Understanding How Car Safety Goes Beyond Getting a License

presenting a driver's license

After hosting the Indy 500 for decades, Indiana residents know there’s more to car safety than just getting a license. There are multitudes of ways to keep your drives safe, but the most basic ones are the most effective.

Drive Defensively

Anything can happen on the road; the secret is staying alert and giving yourself ample time to react. Defensive driving reduces the risk of accidents and collisions by anticipating situations and acting smart. It can be as simple as wearing a seatbelt, using turn signals, or driving below the speed limit. You don’t necessarily have to take a class (although it would help), make the right decisions and keep other drivers in mind whenever you’re behind the wheel.

Stay Sober

A DUI or what’s known as an OWI (operating while intoxicated) charge in Indiana can be more than problematic. You immediately get charged with a felony if you’re over 21; otherwise, it’s a misdemeanor. A felony conviction can land you up to two years and six months of jail time and a hefty $10,000 fine. Charges are aggravated if another person’s life was endangered or if a driver over 21 had a passenger under 18 inside the vehicle. An OWI doesn’t just cover alcohol; it also includes controlled substances (including medical marijuana) and illegal drugs. A blood alcohol concentration (BAC) of 0.08 percent qualifies you for an OWI, so does the presence of controlled substances or their metabolite in your system.

Even if you avoid jail time, a conviction comes with a suspension of your license. You can apply for a special permit, but you’ll also need to install an Ignition Interlock Device (IID) or a Breathalyzer that’s connected to the engine of your vehicle. If the device detects traces of alcohol above the legal limit, your car will either shut down (if driving) or not start at all. An OWI stays on your record for five years, and any other violation automatically counts as a felony within that timeframe.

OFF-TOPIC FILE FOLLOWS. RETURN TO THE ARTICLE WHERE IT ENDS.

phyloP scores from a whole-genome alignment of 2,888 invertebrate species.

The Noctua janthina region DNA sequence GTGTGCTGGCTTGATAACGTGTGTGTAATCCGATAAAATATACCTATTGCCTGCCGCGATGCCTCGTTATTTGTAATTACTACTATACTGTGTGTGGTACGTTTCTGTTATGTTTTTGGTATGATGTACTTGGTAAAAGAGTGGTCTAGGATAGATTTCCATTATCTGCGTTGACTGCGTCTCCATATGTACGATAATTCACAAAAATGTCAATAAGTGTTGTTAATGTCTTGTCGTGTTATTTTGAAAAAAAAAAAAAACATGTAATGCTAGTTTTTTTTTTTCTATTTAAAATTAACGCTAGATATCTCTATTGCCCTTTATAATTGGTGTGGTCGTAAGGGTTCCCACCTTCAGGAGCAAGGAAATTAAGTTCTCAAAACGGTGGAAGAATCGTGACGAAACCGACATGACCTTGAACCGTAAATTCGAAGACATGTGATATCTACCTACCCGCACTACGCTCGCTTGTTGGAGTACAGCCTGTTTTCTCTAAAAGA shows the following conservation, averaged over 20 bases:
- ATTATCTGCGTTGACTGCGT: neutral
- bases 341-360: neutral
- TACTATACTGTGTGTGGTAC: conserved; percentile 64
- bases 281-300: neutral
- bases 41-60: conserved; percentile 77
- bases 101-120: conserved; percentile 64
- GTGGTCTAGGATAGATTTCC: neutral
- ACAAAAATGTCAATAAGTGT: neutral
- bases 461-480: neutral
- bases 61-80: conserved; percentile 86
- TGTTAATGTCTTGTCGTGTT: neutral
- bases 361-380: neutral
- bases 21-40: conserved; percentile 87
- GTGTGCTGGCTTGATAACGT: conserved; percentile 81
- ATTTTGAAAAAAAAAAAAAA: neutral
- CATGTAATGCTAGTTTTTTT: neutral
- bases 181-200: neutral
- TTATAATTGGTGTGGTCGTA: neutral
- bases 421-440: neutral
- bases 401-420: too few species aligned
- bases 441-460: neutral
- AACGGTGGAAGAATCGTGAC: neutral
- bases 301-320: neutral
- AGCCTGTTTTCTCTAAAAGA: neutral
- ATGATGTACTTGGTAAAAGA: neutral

Monitor Your Trips

driving

Every state has problems with scammers staging accidents. Unscrupulous drivers will intentionally cause collisions by cutting in front of other drivers and then slamming on the brakes. Most of these accidents are fairly minor, although seniors can get serious cases of whiplash. Scammers will then claim serious injuries and a bunch of other complications to bump up insurance payments. Staged accidents are hard to prove. Most law enforcement will instantly blame the tailing driver for rear-end collisions unless overwhelming evidence is presented.

Fortunately, a dashboard camera does exactly that. A camera will keep a record of your drives, allowing you to provide detailed circumstances in case of accidents or scams. A dashboard camera can also serve as a record of whether you were driving haphazardly. Getting pulled over for an OWI requires clear signs of intoxication, and a video recording of your time on the road can refute that.

Stay Polite

If you do get pulled over, how you present yourself can make the difference between a standard check or a rough encounter. Keep calm, stay in your vehicle, roll down your windows, and politely cooperate with the officer. Ask for your violation and point out that you have a recording of your trip (through the dashcam). Avoid outbursts of emotions and try to be as civil as possible. Most cops do their jobs properly. The media puts them in a bad light by focusing on the worst encounters; however, most encounters with law enforcement are positive.

Get Sun Protection

The Indiana Skin Cancer Center in Greenwood treats thousands of melanoma cases each year, and some of them are due to driving. Skin cancer and melanoma are serious conditions, and the sun and its harmful ultraviolet (UV) rays are the main culprits. You might think you’re fine inside your car, but your daily 15 to 30-minute commute to work is enough to expose you to significant amounts of UV. Constant exposure leads to chronic sun damage, increasing your risk of developing melanomas on the left side of your body.

Your car’s windshield should have adequate UV protection; however, its windows don’t. A UV-filtering film can easily make your car safe from UV. Any shop that does auto windshield repairs should have it, and installation shouldn’t take more than an hour or two.

Car safety involves so many different factors. Drive as safe as possible, manage your interactions, monitor your trips to avoid scammers and overeager cops, and make your drives safer with a little sun protection.

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